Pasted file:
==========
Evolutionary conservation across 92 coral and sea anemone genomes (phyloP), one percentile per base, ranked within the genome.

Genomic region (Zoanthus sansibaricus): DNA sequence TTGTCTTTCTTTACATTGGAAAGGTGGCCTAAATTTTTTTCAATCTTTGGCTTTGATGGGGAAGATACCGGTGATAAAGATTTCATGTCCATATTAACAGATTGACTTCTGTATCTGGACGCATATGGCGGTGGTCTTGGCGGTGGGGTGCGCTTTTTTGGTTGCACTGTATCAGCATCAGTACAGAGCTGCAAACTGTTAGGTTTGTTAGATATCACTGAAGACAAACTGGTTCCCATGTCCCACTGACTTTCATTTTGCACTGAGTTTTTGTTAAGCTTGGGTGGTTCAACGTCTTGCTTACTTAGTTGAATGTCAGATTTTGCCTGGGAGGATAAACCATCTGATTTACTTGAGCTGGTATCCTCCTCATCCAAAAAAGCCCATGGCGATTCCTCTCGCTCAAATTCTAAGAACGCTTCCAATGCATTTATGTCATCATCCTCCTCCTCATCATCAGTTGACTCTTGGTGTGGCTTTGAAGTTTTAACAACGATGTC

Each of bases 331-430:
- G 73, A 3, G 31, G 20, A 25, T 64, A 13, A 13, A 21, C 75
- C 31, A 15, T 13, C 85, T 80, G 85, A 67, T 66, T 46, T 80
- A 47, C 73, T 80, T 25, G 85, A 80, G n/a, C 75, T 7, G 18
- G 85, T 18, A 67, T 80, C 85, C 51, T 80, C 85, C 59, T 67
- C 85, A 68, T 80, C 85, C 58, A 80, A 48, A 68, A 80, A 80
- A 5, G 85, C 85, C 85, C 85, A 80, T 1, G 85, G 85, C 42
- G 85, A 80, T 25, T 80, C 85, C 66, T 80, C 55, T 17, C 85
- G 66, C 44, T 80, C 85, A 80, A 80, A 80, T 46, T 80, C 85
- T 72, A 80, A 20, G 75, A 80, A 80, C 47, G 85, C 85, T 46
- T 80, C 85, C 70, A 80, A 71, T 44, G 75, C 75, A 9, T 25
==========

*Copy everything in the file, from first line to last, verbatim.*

Evolutionary conservation across 92 coral and sea anemone genomes (phyloP), one percentile per base, ranked within the genome.

Genomic region (Zoanthus sansibaricus): DNA sequence TTGTCTTTCTTTACATTGGAAAGGTGGCCTAAATTTTTTTCAATCTTTGGCTTTGATGGGGAAGATACCGGTGATAAAGATTTCATGTCCATATTAACAGATTGACTTCTGTATCTGGACGCATATGGCGGTGGTCTTGGCGGTGGGGTGCGCTTTTTTGGTTGCACTGTATCAGCATCAGTACAGAGCTGCAAACTGTTAGGTTTGTTAGATATCACTGAAGACAAACTGGTTCCCATGTCCCACTGACTTTCATTTTGCACTGAGTTTTTGTTAAGCTTGGGTGGTTCAACGTCTTGCTTACTTAGTTGAATGTCAGATTTTGCCTGGGAGGATAAACCATCTGATTTACTTGAGCTGGTATCCTCCTCATCCAAAAAAGCCCATGGCGATTCCTCTCGCTCAAATTCTAAGAACGCTTCCAATGCATTTATGTCATCATCCTCCTCCTCATCATCAGTTGACTCTTGGTGTGGCTTTGAAGTTTTAACAACGATGTC

Each of bases 331-430:
- G 73, A 3, G 31, G 20, A 25, T 64, A 13, A 13, A 21, C 75
- C 31, A 15, T 13, C 85, T 80, G 85, A 67, T 66, T 46, T 80
- A 47, C 73, T 80, T 25, G 85, A 80, G n/a, C 75, T 7, G 18
- G 85, T 18, A 67, T 80, C 85, C 51, T 80, C 85, C 59, T 67
- C 85, A 68, T 80, C 85, C 58, A 80, A 48, A 68, A 80, A 80
- A 5, G 85, C 85, C 85, C 85, A 80, T 1, G 85, G 85, C 42
- G 85, A 80, T 25, T 80, C 85, C 66, T 80, C 55, T 17, C 85
- G 66, C 44, T 80, C 85, A 80, A 80, A 80, T 46, T 80, C 85
- T 72, A 80, A 20, G 75, A 80, A 80, C 47, G 85, C 85, T 46
- T 80, C 85, C 70, A 80, A 71, T 44, G 75, C 75, A 9, T 25